For the first time in my life, I am experiencing anxiety about something that just about everyone on the planet is also worrying about. There have been other incidents that have captured the world’s attention such as plane crashes, minor wars, major sporting events, but they usually happen in specific places and they don’t usually impact directly on our daily lives.
Covid-19 is different. Every single one of us has a stake in this pandemic and it is affecting us all in the same way. Lockdowns, panic buying, fear. I’ve never been caught up in a ‘global threat’ like this before.
Like me, I suspect that this is true for almost everyone born in the last 60 years — they may have had a local issue, but never something this global or this intense.
As I write this though, I think of my mother, who next month turns eighty-six.
For her generation, this global sense of anxiety isn’t new. She was born in the UK during the Great Depression, then when she was five years old, World War Two began. She recalls the intense fear she felt every time the air raid sirens sounded. Almost every night for months, she could look to the south of her home and see the city of Manchester on fire. Several times during the war, the bombs hit closer to home.
As a young mother, she joined millions around the world fearing for the future during the Cuban Missile Crisis in 1962.
Those experiences were terrifying, but as well as fear and anxiety there was something else — a stronger sense of purpose and community spirit of co-operation and camaraderie. It is said that during the Second World War, people became happier. When their lives were disrupted they became more supportive of one another and developed that ‘keep calm and carry on’ attitude. Of course, there was still crime and some social disorder, fights and personal discord, but overall, people banded together.
Despite the horrific destruction and loss of life, civilization survived. After the war, society also changed.
I think about that now during this current pandemic. Yes, it will be devastating to many communities and to the global economy, but civilization will survive the Coronavirus.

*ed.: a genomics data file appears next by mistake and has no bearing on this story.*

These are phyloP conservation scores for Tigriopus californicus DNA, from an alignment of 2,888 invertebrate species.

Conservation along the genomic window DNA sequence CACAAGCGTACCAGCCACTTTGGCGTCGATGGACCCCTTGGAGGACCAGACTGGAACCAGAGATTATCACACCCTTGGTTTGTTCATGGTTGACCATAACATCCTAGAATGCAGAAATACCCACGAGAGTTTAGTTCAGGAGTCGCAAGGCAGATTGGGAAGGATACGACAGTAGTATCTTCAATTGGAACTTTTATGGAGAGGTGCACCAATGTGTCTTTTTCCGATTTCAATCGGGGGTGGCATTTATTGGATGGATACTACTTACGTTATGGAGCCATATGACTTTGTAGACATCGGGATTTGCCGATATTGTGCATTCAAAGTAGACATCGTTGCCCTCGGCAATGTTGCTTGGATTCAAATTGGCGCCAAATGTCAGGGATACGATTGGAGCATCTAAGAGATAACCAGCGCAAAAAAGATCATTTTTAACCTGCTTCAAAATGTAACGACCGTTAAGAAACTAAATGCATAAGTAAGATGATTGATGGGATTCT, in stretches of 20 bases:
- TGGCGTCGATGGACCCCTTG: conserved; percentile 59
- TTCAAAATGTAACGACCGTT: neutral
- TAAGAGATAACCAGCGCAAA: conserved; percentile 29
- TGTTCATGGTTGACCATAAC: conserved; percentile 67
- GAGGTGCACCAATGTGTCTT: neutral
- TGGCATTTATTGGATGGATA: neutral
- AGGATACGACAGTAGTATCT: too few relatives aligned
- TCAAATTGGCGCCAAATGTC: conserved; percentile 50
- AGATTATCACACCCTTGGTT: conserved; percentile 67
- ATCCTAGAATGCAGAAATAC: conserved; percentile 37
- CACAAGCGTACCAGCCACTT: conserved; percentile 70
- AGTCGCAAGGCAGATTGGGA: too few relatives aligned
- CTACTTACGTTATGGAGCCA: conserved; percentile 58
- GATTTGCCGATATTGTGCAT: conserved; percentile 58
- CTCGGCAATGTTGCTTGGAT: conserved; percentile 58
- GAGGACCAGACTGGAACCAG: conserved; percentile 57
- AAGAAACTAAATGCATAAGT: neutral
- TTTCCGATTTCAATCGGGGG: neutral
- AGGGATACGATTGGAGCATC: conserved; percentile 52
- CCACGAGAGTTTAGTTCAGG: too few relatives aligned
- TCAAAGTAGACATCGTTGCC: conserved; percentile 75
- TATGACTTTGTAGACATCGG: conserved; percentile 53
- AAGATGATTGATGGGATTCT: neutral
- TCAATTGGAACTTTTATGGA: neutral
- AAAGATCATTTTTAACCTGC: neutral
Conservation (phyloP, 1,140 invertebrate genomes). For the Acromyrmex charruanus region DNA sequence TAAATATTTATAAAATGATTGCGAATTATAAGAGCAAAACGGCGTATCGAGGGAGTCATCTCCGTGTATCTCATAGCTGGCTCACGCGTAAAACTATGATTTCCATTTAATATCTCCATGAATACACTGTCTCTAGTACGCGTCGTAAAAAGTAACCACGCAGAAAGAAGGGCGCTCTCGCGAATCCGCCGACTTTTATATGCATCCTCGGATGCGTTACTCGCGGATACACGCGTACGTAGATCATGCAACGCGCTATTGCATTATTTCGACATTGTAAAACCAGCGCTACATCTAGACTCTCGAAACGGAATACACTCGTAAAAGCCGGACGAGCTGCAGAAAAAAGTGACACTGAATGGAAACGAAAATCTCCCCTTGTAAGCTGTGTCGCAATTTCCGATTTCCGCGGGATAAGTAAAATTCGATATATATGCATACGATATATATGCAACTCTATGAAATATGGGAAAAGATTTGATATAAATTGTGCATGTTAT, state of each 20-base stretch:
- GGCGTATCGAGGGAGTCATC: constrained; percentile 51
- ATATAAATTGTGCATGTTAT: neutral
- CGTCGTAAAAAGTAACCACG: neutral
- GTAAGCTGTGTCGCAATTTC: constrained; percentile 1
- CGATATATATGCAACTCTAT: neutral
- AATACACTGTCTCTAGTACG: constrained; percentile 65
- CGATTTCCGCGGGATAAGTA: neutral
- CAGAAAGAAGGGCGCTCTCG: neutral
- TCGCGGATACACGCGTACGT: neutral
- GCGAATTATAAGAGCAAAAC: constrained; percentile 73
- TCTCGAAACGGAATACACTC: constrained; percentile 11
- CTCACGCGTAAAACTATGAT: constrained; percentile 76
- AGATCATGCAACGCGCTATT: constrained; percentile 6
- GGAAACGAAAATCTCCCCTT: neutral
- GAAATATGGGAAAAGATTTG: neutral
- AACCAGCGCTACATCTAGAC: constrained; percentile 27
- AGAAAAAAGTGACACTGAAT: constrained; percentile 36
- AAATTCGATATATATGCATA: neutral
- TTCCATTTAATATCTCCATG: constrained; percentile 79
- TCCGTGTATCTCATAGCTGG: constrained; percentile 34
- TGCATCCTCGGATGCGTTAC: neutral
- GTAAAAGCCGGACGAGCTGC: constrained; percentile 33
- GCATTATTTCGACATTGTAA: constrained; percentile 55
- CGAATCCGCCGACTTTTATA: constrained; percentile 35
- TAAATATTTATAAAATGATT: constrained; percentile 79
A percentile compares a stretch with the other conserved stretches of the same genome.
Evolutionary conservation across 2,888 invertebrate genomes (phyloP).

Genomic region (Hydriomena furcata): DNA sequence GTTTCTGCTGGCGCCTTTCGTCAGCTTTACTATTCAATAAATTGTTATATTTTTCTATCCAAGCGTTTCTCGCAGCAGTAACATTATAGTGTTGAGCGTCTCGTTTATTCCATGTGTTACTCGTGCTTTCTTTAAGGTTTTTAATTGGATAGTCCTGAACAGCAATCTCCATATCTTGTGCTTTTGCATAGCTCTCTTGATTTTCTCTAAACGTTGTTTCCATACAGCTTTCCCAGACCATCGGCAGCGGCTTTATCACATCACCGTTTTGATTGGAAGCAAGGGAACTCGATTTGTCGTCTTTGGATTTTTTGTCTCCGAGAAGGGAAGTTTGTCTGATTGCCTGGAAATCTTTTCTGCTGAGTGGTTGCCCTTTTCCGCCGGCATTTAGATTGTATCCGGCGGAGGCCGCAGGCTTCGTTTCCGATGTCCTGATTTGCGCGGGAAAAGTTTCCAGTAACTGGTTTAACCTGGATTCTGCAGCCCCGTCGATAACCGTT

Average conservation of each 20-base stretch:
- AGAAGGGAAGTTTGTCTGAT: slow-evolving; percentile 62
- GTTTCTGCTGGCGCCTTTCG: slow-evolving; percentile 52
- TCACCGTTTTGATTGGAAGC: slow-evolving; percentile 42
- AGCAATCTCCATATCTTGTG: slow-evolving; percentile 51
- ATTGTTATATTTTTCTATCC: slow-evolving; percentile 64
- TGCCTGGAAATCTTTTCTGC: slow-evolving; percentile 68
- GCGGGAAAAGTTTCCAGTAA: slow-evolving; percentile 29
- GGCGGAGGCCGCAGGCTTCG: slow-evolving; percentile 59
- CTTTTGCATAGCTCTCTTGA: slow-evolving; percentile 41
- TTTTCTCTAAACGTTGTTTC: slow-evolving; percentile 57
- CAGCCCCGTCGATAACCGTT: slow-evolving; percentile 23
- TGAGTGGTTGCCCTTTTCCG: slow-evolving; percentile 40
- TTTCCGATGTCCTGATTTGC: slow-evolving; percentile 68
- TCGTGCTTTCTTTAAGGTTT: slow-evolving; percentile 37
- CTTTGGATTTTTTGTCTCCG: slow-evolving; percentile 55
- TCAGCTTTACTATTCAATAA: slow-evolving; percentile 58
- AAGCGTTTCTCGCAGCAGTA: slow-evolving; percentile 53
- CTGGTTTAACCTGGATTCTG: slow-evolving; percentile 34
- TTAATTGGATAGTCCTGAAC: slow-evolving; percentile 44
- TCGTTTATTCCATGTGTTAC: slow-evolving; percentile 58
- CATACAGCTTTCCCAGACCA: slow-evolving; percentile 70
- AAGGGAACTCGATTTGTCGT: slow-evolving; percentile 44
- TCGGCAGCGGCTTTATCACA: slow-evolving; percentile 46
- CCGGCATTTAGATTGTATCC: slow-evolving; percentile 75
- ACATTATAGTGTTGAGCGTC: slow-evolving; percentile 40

Let’s remember, the virus is one of the simplest forms of life on the planet. It is a replication device that needs us our bodies to do the actual replicating for it. It has no feelings, no culture, no compassion, no hatred. It cannot read, it cannot write. It is simply reproducing with no consciousness whatsoever.
Our species has survived for millennia and suffered even worse plagues in the past. The bubonic plague killed millions of people in the 1300s and continued to kill us for centuries. The common cold wiped out millions of indigenous people in the Americas and the Pacific when European colonists arrived in their lands.
Still, we survived. Survival is in our DNA.
It is our curiosity, our inventiveness and our spirit that helps our species survive and it will help us again.
I am not denying it will be painful, and heartbreaking and we will collectively lose loved ones. The economic damage will be equally painful, but we will get through it.
The question that comes from all this for me is: what kind of society do we want to build after it’s gone?
Because our species is full of contradictions: we love and we hate; we make peace and we fight; we create and we destroy.
So, when the dust settles do we return to our polluting, over-consuming, greedy ways, or do we start to make changes that benefit us all and our planet?
Do we just bail out the banks and their shareholders, or do we ensure that the now unemployed don’t lose their homes because they cannot afford their mortgages?
Do we vote for politicians who actually care about people or do we vote for power-mad, vainglorious charlatans who are only there for their own self-interest.
Do we fight in supermarkets over toilet paper or do we learn to share?
At this time of global anxiety, I acknowledge that I’m afraid of what might happen. I’m afraid for my own future because I am now unemployed. I worry about the people dying and those whom they leave behind. I worry about the businesses that are closing and the people who, like me, are losing their livelihoods.
But I also acknowledge that most people I know are kind and supportive, and rallying around one another. I acknowledge the doctors and nurses who are working back-breaking shifts to care for the sick. I acknowledge the scientists who are working on vaccines and potential cures.
I also acknowledge that it is during our greatest crises we discover what kind of people we are, both individually and collectively.
This is a time of anxiety and doubt, but it is also a time of hope and courage.
Despite our myriad flaws, humanity has the creativity, the inventiveness and the ability to overcome this latest threat to our existence.
In fact, we have the ability to solve all our problems from poverty to climate change. We may be capable of violence and destruction, but we are also capable of bravery, justice, compassion, and love.
The choice is ours.